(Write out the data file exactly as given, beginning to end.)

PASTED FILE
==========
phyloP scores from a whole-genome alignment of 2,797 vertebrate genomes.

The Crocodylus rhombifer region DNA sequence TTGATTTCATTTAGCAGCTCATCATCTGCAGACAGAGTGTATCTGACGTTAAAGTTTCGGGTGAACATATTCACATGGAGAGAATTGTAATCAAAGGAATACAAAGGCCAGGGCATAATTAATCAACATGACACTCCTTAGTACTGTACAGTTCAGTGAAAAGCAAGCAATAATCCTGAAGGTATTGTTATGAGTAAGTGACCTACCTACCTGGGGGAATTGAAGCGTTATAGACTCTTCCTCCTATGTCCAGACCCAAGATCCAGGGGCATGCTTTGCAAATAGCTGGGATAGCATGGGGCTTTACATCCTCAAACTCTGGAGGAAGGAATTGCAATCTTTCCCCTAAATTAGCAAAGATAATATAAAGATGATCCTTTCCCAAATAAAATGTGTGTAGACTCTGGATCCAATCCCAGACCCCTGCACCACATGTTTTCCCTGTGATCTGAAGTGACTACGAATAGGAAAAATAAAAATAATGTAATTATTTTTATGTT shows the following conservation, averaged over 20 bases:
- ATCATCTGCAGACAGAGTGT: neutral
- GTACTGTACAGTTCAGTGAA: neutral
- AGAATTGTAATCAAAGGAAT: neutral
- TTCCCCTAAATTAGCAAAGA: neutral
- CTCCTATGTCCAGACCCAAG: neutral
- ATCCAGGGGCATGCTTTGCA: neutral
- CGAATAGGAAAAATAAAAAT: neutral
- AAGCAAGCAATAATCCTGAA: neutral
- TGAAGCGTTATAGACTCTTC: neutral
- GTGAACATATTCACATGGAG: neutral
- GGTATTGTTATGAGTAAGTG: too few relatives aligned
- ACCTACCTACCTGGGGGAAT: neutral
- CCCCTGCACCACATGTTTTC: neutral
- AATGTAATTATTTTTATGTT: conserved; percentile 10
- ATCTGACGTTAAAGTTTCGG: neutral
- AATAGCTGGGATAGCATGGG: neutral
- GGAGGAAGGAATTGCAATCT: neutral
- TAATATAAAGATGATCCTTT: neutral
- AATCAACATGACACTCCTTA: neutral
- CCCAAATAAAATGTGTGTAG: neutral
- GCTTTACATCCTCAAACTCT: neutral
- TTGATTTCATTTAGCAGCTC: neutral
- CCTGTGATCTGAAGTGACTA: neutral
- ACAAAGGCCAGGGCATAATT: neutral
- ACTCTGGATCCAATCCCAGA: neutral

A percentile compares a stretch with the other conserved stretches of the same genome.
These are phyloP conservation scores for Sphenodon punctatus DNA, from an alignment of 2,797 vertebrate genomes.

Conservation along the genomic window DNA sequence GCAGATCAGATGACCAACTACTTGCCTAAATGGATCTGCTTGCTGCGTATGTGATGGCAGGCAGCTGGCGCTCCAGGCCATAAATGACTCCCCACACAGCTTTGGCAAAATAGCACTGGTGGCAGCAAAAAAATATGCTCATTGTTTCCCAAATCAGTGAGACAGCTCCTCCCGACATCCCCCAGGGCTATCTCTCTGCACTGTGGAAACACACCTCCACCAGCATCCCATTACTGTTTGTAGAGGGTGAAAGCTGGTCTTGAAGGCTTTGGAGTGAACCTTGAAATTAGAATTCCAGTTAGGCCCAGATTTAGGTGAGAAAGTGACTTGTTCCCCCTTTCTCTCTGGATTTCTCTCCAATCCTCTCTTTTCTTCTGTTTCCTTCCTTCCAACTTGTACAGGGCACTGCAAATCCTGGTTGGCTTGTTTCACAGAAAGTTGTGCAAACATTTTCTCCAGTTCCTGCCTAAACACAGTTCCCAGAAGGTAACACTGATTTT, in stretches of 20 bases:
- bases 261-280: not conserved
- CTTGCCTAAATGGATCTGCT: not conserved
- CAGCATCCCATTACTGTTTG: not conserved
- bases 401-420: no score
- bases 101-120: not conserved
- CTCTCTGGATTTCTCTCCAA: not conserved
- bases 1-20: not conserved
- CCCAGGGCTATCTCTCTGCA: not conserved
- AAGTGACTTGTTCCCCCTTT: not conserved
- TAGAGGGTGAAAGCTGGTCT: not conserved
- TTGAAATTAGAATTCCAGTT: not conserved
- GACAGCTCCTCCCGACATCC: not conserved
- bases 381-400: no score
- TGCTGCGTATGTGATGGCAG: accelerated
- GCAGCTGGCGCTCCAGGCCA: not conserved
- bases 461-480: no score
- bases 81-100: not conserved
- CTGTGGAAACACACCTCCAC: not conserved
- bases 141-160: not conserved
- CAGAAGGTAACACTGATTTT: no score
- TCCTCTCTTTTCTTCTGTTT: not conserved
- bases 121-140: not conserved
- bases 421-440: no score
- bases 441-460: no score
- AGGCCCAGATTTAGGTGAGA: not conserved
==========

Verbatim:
phyloP scores from a whole-genome alignment of 2,797 vertebrate genomes.

The Crocodylus rhombifer region DNA sequence TTGATTTCATTTAGCAGCTCATCATCTGCAGACAGAGTGTATCTGACGTTAAAGTTTCGGGTGAACATATTCACATGGAGAGAATTGTAATCAAAGGAATACAAAGGCCAGGGCATAATTAATCAACATGACACTCCTTAGTACTGTACAGTTCAGTGAAAAGCAAGCAATAATCCTGAAGGTATTGTTATGAGTAAGTGACCTACCTACCTGGGGGAATTGAAGCGTTATAGACTCTTCCTCCTATGTCCAGACCCAAGATCCAGGGGCATGCTTTGCAAATAGCTGGGATAGCATGGGGCTTTACATCCTCAAACTCTGGAGGAAGGAATTGCAATCTTTCCCCTAAATTAGCAAAGATAATATAAAGATGATCCTTTCCCAAATAAAATGTGTGTAGACTCTGGATCCAATCCCAGACCCCTGCACCACATGTTTTCCCTGTGATCTGAAGTGACTACGAATAGGAAAAATAAAAATAATGTAATTATTTTTATGTT shows the following conservation, averaged over 20 bases:
- ATCATCTGCAGACAGAGTGT: neutral
- GTACTGTACAGTTCAGTGAA: neutral
- AGAATTGTAATCAAAGGAAT: neutral
- TTCCCCTAAATTAGCAAAGA: neutral
- CTCCTATGTCCAGACCCAAG: neutral
- ATCCAGGGGCATGCTTTGCA: neutral
- CGAATAGGAAAAATAAAAAT: neutral
- AAGCAAGCAATAATCCTGAA: neutral
- TGAAGCGTTATAGACTCTTC: neutral
- GTGAACATATTCACATGGAG: neutral
- GGTATTGTTATGAGTAAGTG: too few relatives aligned
- ACCTACCTACCTGGGGGAAT: neutral
- CCCCTGCACCACATGTTTTC: neutral
- AATGTAATTATTTTTATGTT: conserved; percentile 10
- ATCTGACGTTAAAGTTTCGG: neutral
- AATAGCTGGGATAGCATGGG: neutral
- GGAGGAAGGAATTGCAATCT: neutral
- TAATATAAAGATGATCCTTT: neutral
- AATCAACATGACACTCCTTA: neutral
- CCCAAATAAAATGTGTGTAG: neutral
- GCTTTACATCCTCAAACTCT: neutral
- TTGATTTCATTTAGCAGCTC: neutral
- CCTGTGATCTGAAGTGACTA: neutral
- ACAAAGGCCAGGGCATAATT: neutral
- ACTCTGGATCCAATCCCAGA: neutral

A percentile compares a stretch with the other conserved stretches of the same genome.
These are phyloP conservation scores for Sphenodon punctatus DNA, from an alignment of 2,797 vertebrate genomes.

Conservation along the genomic window DNA sequence GCAGATCAGATGACCAACTACTTGCCTAAATGGATCTGCTTGCTGCGTATGTGATGGCAGGCAGCTGGCGCTCCAGGCCATAAATGACTCCCCACACAGCTTTGGCAAAATAGCACTGGTGGCAGCAAAAAAATATGCTCATTGTTTCCCAAATCAGTGAGACAGCTCCTCCCGACATCCCCCAGGGCTATCTCTCTGCACTGTGGAAACACACCTCCACCAGCATCCCATTACTGTTTGTAGAGGGTGAAAGCTGGTCTTGAAGGCTTTGGAGTGAACCTTGAAATTAGAATTCCAGTTAGGCCCAGATTTAGGTGAGAAAGTGACTTGTTCCCCCTTTCTCTCTGGATTTCTCTCCAATCCTCTCTTTTCTTCTGTTTCCTTCCTTCCAACTTGTACAGGGCACTGCAAATCCTGGTTGGCTTGTTTCACAGAAAGTTGTGCAAACATTTTCTCCAGTTCCTGCCTAAACACAGTTCCCAGAAGGTAACACTGATTTT, in stretches of 20 bases:
- bases 261-280: not conserved
- CTTGCCTAAATGGATCTGCT: not conserved
- CAGCATCCCATTACTGTTTG: not conserved
- bases 401-420: no score
- bases 101-120: not conserved
- CTCTCTGGATTTCTCTCCAA: not conserved
- bases 1-20: not conserved
- CCCAGGGCTATCTCTCTGCA: not conserved
- AAGTGACTTGTTCCCCCTTT: not conserved
- TAGAGGGTGAAAGCTGGTCT: not conserved
- TTGAAATTAGAATTCCAGTT: not conserved
- GACAGCTCCTCCCGACATCC: not conserved
- bases 381-400: no score
- TGCTGCGTATGTGATGGCAG: accelerated
- GCAGCTGGCGCTCCAGGCCA: not conserved
- bases 461-480: no score
- bases 81-100: not conserved
- CTGTGGAAACACACCTCCAC: not conserved
- bases 141-160: not conserved
- CAGAAGGTAACACTGATTTT: no score
- TCCTCTCTTTTCTTCTGTTT: not conserved
- bases 121-140: not conserved
- bases 421-440: no score
- bases 441-460: no score
- AGGCCCAGATTTAGGTGAGA: not conserved